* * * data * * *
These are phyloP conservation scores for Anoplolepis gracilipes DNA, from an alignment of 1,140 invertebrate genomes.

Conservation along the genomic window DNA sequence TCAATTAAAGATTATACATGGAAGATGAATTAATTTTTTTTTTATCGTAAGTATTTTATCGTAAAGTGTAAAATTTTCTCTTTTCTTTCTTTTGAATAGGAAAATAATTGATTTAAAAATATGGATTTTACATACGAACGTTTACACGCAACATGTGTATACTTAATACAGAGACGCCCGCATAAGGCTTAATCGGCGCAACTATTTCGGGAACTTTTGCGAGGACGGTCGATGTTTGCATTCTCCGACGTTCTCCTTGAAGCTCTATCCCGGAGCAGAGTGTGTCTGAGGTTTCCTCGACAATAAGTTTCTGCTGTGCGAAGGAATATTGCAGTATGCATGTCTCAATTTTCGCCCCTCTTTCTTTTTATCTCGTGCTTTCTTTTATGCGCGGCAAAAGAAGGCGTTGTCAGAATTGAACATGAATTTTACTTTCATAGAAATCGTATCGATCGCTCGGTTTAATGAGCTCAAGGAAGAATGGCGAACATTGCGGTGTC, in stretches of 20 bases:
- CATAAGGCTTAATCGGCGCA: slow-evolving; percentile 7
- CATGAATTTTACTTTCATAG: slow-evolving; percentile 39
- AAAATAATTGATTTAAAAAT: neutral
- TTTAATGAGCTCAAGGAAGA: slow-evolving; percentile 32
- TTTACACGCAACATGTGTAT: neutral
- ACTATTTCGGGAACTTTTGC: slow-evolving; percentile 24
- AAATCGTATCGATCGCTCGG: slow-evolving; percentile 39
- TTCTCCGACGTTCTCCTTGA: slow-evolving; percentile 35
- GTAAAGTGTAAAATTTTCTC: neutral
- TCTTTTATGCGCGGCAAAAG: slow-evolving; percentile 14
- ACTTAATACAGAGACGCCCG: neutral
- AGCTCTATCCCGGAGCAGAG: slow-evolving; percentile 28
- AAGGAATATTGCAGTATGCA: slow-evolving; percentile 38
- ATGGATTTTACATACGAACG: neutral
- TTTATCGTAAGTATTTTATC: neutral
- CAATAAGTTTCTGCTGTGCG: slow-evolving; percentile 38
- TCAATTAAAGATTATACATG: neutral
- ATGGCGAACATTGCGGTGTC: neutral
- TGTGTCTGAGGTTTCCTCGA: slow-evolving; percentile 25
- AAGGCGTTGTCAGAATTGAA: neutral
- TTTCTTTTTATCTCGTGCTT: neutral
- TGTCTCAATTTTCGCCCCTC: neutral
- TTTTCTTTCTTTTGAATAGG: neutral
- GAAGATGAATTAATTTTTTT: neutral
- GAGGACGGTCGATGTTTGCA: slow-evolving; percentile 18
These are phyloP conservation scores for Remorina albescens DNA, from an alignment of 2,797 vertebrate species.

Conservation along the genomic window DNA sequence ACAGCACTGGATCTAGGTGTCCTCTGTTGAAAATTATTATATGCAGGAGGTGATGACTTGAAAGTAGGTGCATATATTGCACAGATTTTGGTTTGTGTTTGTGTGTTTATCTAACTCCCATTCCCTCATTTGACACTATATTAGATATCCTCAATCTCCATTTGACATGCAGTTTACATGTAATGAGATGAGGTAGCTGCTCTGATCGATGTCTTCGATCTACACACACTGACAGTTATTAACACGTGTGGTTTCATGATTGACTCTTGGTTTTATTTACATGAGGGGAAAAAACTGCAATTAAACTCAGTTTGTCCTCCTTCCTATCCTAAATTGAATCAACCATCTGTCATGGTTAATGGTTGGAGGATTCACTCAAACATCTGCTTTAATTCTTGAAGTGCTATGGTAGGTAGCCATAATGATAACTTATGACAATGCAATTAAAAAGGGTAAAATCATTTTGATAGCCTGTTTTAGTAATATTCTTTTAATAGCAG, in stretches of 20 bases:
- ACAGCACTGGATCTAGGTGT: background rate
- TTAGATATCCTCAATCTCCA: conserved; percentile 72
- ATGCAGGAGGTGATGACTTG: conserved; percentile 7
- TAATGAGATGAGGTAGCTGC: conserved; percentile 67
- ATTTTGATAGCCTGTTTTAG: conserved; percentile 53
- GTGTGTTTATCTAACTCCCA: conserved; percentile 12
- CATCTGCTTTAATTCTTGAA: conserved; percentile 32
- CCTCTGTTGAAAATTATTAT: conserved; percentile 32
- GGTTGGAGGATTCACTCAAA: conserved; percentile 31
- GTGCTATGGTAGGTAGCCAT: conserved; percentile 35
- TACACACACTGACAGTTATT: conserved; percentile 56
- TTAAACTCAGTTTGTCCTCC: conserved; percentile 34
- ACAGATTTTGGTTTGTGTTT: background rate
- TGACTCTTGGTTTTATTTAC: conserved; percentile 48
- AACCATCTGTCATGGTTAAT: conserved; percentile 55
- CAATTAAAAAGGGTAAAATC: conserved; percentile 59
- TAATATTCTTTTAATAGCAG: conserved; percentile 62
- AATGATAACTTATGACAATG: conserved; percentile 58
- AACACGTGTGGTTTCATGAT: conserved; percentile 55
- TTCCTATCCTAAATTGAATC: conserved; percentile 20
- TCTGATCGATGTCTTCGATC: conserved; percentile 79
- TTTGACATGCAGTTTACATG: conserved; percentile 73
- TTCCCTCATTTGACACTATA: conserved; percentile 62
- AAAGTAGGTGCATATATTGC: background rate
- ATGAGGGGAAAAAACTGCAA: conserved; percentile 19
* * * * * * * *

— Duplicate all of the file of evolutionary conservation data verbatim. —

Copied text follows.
These are phyloP conservation scores for Anoplolepis gracilipes DNA, from an alignment of 1,140 invertebrate genomes.

Conservation along the genomic window DNA sequence TCAATTAAAGATTATACATGGAAGATGAATTAATTTTTTTTTTATCGTAAGTATTTTATCGTAAAGTGTAAAATTTTCTCTTTTCTTTCTTTTGAATAGGAAAATAATTGATTTAAAAATATGGATTTTACATACGAACGTTTACACGCAACATGTGTATACTTAATACAGAGACGCCCGCATAAGGCTTAATCGGCGCAACTATTTCGGGAACTTTTGCGAGGACGGTCGATGTTTGCATTCTCCGACGTTCTCCTTGAAGCTCTATCCCGGAGCAGAGTGTGTCTGAGGTTTCCTCGACAATAAGTTTCTGCTGTGCGAAGGAATATTGCAGTATGCATGTCTCAATTTTCGCCCCTCTTTCTTTTTATCTCGTGCTTTCTTTTATGCGCGGCAAAAGAAGGCGTTGTCAGAATTGAACATGAATTTTACTTTCATAGAAATCGTATCGATCGCTCGGTTTAATGAGCTCAAGGAAGAATGGCGAACATTGCGGTGTC, in stretches of 20 bases:
- CATAAGGCTTAATCGGCGCA: slow-evolving; percentile 7
- CATGAATTTTACTTTCATAG: slow-evolving; percentile 39
- AAAATAATTGATTTAAAAAT: neutral
- TTTAATGAGCTCAAGGAAGA: slow-evolving; percentile 32
- TTTACACGCAACATGTGTAT: neutral
- ACTATTTCGGGAACTTTTGC: slow-evolving; percentile 24
- AAATCGTATCGATCGCTCGG: slow-evolving; percentile 39
- TTCTCCGACGTTCTCCTTGA: slow-evolving; percentile 35
- GTAAAGTGTAAAATTTTCTC: neutral
- TCTTTTATGCGCGGCAAAAG: slow-evolving; percentile 14
- ACTTAATACAGAGACGCCCG: neutral
- AGCTCTATCCCGGAGCAGAG: slow-evolving; percentile 28
- AAGGAATATTGCAGTATGCA: slow-evolving; percentile 38
- ATGGATTTTACATACGAACG: neutral
- TTTATCGTAAGTATTTTATC: neutral
- CAATAAGTTTCTGCTGTGCG: slow-evolving; percentile 38
- TCAATTAAAGATTATACATG: neutral
- ATGGCGAACATTGCGGTGTC: neutral
- TGTGTCTGAGGTTTCCTCGA: slow-evolving; percentile 25
- AAGGCGTTGTCAGAATTGAA: neutral
- TTTCTTTTTATCTCGTGCTT: neutral
- TGTCTCAATTTTCGCCCCTC: neutral
- TTTTCTTTCTTTTGAATAGG: neutral
- GAAGATGAATTAATTTTTTT: neutral
- GAGGACGGTCGATGTTTGCA: slow-evolving; percentile 18
These are phyloP conservation scores for Remorina albescens DNA, from an alignment of 2,797 vertebrate species.

Conservation along the genomic window DNA sequence ACAGCACTGGATCTAGGTGTCCTCTGTTGAAAATTATTATATGCAGGAGGTGATGACTTGAAAGTAGGTGCATATATTGCACAGATTTTGGTTTGTGTTTGTGTGTTTATCTAACTCCCATTCCCTCATTTGACACTATATTAGATATCCTCAATCTCCATTTGACATGCAGTTTACATGTAATGAGATGAGGTAGCTGCTCTGATCGATGTCTTCGATCTACACACACTGACAGTTATTAACACGTGTGGTTTCATGATTGACTCTTGGTTTTATTTACATGAGGGGAAAAAACTGCAATTAAACTCAGTTTGTCCTCCTTCCTATCCTAAATTGAATCAACCATCTGTCATGGTTAATGGTTGGAGGATTCACTCAAACATCTGCTTTAATTCTTGAAGTGCTATGGTAGGTAGCCATAATGATAACTTATGACAATGCAATTAAAAAGGGTAAAATCATTTTGATAGCCTGTTTTAGTAATATTCTTTTAATAGCAG, in stretches of 20 bases:
- ACAGCACTGGATCTAGGTGT: background rate
- TTAGATATCCTCAATCTCCA: conserved; percentile 72
- ATGCAGGAGGTGATGACTTG: conserved; percentile 7
- TAATGAGATGAGGTAGCTGC: conserved; percentile 67
- ATTTTGATAGCCTGTTTTAG: conserved; percentile 53
- GTGTGTTTATCTAACTCCCA: conserved; percentile 12
- CATCTGCTTTAATTCTTGAA: conserved; percentile 32
- CCTCTGTTGAAAATTATTAT: conserved; percentile 32
- GGTTGGAGGATTCACTCAAA: conserved; percentile 31
- GTGCTATGGTAGGTAGCCAT: conserved; percentile 35
- TACACACACTGACAGTTATT: conserved; percentile 56
- TTAAACTCAGTTTGTCCTCC: conserved; percentile 34
- ACAGATTTTGGTTTGTGTTT: background rate
- TGACTCTTGGTTTTATTTAC: conserved; percentile 48
- AACCATCTGTCATGGTTAAT: conserved; percentile 55
- CAATTAAAAAGGGTAAAATC: conserved; percentile 59
- TAATATTCTTTTAATAGCAG: conserved; percentile 62
- AATGATAACTTATGACAATG: conserved; percentile 58
- AACACGTGTGGTTTCATGAT: conserved; percentile 55
- TTCCTATCCTAAATTGAATC: conserved; percentile 20
- TCTGATCGATGTCTTCGATC: conserved; percentile 79
- TTTGACATGCAGTTTACATG: conserved; percentile 73
- TTCCCTCATTTGACACTATA: conserved; percentile 62
- AAAGTAGGTGCATATATTGC: background rate
- ATGAGGGGAAAAAACTGCAA: conserved; percentile 19